HOW DOES IT PERFORM?
The Anthem is a cross-country racer with trailbike versatility thanks to a centered
weight distribution and an ever-so-slight forward-leaning rider position. We set the sag to 25 percent, front and rear, and were
With its long wheelbase, the
Anthem can feel a bit cumbersome on tight, technical trails; however, its stable geometry
allows it to excel in fast, sweeping corners where the 29-inch wheels feel
more at home. The Schwalbe Racing Ralph
tires offered plenty of grip on our hardpack and loose-over hardpack terrain and were
predictable when getting
the bike leaned
cornering, we experienced
some lateral flex
that we hadn’t on higher-end Anthems
we’ve ridden. This is probably due to the
entry-level wheelset and fork. While it was not necessarily unnerving, the handling was definitely less precise.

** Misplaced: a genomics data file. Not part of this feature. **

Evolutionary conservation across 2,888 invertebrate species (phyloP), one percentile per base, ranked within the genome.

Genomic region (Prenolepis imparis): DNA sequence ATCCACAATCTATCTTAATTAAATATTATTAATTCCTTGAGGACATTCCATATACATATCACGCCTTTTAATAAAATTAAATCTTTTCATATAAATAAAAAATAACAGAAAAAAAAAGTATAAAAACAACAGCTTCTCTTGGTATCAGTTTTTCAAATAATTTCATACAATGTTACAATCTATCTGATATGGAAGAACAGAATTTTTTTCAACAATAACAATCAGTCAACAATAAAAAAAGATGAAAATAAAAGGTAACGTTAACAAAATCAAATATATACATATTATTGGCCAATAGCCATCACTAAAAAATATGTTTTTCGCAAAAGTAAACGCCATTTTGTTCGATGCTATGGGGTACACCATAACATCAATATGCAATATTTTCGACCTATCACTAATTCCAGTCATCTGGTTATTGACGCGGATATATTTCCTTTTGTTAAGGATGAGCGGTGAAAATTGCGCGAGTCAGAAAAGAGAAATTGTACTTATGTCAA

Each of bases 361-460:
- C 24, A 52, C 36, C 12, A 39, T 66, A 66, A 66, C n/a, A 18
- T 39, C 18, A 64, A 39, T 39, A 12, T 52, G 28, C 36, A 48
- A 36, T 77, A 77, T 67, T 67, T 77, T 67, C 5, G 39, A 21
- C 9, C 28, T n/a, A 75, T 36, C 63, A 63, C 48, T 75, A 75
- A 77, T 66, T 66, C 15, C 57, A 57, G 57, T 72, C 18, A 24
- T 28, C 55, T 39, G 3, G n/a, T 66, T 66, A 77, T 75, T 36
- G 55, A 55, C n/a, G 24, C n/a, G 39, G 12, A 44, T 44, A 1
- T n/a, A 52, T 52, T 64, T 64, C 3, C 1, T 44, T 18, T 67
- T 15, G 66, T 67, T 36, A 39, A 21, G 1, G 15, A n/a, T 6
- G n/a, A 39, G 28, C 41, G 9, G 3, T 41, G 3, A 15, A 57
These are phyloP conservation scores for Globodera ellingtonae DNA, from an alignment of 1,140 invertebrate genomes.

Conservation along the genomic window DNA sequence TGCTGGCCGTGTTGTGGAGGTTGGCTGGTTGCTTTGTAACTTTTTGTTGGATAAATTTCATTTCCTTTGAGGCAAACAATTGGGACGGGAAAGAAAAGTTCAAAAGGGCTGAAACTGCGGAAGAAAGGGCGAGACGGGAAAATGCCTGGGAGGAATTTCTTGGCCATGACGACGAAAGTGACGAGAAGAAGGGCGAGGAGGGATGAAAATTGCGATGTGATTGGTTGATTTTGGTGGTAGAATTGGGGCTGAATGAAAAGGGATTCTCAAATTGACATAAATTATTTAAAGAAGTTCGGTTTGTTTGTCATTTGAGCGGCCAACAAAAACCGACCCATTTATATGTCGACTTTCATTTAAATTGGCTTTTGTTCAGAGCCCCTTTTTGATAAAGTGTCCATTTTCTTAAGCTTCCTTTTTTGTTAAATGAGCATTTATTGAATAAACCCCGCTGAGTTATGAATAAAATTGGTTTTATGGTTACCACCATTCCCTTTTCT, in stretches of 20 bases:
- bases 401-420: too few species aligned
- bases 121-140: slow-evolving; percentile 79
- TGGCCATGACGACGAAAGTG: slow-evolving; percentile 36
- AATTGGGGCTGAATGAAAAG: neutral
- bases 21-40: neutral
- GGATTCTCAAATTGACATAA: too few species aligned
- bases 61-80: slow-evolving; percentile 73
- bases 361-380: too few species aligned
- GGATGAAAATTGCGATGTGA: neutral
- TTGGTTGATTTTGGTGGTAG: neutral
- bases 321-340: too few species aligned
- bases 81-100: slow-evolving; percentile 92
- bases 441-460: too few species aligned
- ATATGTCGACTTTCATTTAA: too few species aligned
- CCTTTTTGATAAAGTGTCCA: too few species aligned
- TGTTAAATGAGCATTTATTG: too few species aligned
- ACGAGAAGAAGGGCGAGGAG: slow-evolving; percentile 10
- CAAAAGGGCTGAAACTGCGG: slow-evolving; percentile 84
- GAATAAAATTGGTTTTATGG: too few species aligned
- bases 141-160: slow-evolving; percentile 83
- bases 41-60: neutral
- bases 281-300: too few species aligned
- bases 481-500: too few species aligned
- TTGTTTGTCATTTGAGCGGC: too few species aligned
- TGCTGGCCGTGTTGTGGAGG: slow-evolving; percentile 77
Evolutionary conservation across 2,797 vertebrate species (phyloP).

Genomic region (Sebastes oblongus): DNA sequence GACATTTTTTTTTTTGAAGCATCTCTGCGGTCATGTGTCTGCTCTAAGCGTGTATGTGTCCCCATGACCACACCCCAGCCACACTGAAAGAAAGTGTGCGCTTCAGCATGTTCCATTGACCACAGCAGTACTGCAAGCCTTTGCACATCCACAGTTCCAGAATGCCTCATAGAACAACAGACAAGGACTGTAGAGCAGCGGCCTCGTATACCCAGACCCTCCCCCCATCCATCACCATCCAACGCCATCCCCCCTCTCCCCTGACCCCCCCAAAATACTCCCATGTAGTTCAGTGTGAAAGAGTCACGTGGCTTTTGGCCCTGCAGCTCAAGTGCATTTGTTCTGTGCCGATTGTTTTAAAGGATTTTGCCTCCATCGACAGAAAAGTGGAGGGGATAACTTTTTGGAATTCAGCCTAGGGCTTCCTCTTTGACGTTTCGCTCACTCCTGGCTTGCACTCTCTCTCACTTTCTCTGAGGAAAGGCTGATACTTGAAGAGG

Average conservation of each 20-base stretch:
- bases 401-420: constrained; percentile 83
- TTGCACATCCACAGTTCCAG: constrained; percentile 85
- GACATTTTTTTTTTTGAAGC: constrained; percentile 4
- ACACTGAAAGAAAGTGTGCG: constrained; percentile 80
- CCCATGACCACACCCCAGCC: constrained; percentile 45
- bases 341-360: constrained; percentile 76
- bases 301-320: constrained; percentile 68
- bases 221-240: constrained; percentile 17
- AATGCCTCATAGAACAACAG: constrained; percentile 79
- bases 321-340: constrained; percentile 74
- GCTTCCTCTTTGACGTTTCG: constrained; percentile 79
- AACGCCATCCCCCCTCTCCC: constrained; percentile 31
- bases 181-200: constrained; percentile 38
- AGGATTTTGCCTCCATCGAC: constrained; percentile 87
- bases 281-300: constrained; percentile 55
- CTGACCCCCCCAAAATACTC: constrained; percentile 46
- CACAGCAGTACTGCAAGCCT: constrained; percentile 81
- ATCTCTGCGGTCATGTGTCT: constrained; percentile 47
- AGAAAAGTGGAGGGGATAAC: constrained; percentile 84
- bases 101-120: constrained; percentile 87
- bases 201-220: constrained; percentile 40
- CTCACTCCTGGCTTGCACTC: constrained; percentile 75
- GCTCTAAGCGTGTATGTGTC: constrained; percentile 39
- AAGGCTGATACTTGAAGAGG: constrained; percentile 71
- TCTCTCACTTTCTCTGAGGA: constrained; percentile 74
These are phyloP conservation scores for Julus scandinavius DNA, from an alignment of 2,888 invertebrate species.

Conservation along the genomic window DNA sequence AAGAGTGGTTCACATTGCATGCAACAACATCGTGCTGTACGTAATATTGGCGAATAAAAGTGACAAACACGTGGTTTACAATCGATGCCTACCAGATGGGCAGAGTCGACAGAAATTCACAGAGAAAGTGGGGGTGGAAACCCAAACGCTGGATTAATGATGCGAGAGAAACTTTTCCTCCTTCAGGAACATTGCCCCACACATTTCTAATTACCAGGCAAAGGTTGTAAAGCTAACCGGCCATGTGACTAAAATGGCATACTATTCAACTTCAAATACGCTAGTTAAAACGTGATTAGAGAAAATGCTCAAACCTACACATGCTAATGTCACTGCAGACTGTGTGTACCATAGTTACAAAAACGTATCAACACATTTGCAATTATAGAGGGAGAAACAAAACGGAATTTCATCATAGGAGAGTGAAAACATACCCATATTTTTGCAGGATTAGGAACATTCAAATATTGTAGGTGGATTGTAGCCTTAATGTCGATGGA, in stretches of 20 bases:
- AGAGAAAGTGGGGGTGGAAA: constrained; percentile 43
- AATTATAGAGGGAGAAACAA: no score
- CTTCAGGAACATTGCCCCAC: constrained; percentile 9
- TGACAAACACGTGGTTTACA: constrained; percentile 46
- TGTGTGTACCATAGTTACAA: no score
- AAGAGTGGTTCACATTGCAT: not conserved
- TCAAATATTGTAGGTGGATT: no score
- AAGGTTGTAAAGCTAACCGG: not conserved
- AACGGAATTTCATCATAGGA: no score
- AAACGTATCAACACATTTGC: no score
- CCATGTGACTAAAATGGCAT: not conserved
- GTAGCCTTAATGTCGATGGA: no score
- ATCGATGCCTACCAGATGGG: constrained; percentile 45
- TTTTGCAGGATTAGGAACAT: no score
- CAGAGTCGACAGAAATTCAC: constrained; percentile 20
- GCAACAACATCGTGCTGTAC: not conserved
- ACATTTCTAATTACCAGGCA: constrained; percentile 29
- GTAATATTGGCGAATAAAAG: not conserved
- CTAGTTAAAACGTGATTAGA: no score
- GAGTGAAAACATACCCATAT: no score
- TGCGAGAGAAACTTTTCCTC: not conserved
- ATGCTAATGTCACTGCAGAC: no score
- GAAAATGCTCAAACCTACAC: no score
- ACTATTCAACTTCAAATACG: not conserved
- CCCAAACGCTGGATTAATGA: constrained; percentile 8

While the spec chart reads a hefty 30 pounds,
you would never know it from swinging a leg over the bike.
On everything but the steepest grades, the Anthem motors
up climbs. And while comfort is typically sacrificed for
climbing prowess, the Anthem still eats up square edges
and technical terrain with ease. Giant’s Maestro suspension
is designed to hit the sweet spot between a completely firm
pedaling platform and the dreaded pedal bob. In fact, the
suspension works so well that Giant can spec a shock that
doesn’t offer an adjustable damper.
As a cross-country rig, the Anthem isn’t a
big-hit machine. When it comes to getting the most out of
3.9 inches of travel, however, few do it as well as Giant’s
Maestro suspension. Despite providing a stiff enough
platform for pedaling, Maestro does a great job remaining
active on chattery high-speed descents, keeping the wheels
firmly planted. Letting go of the brakes on wide-open
ridgeline descents had us smiling wider than the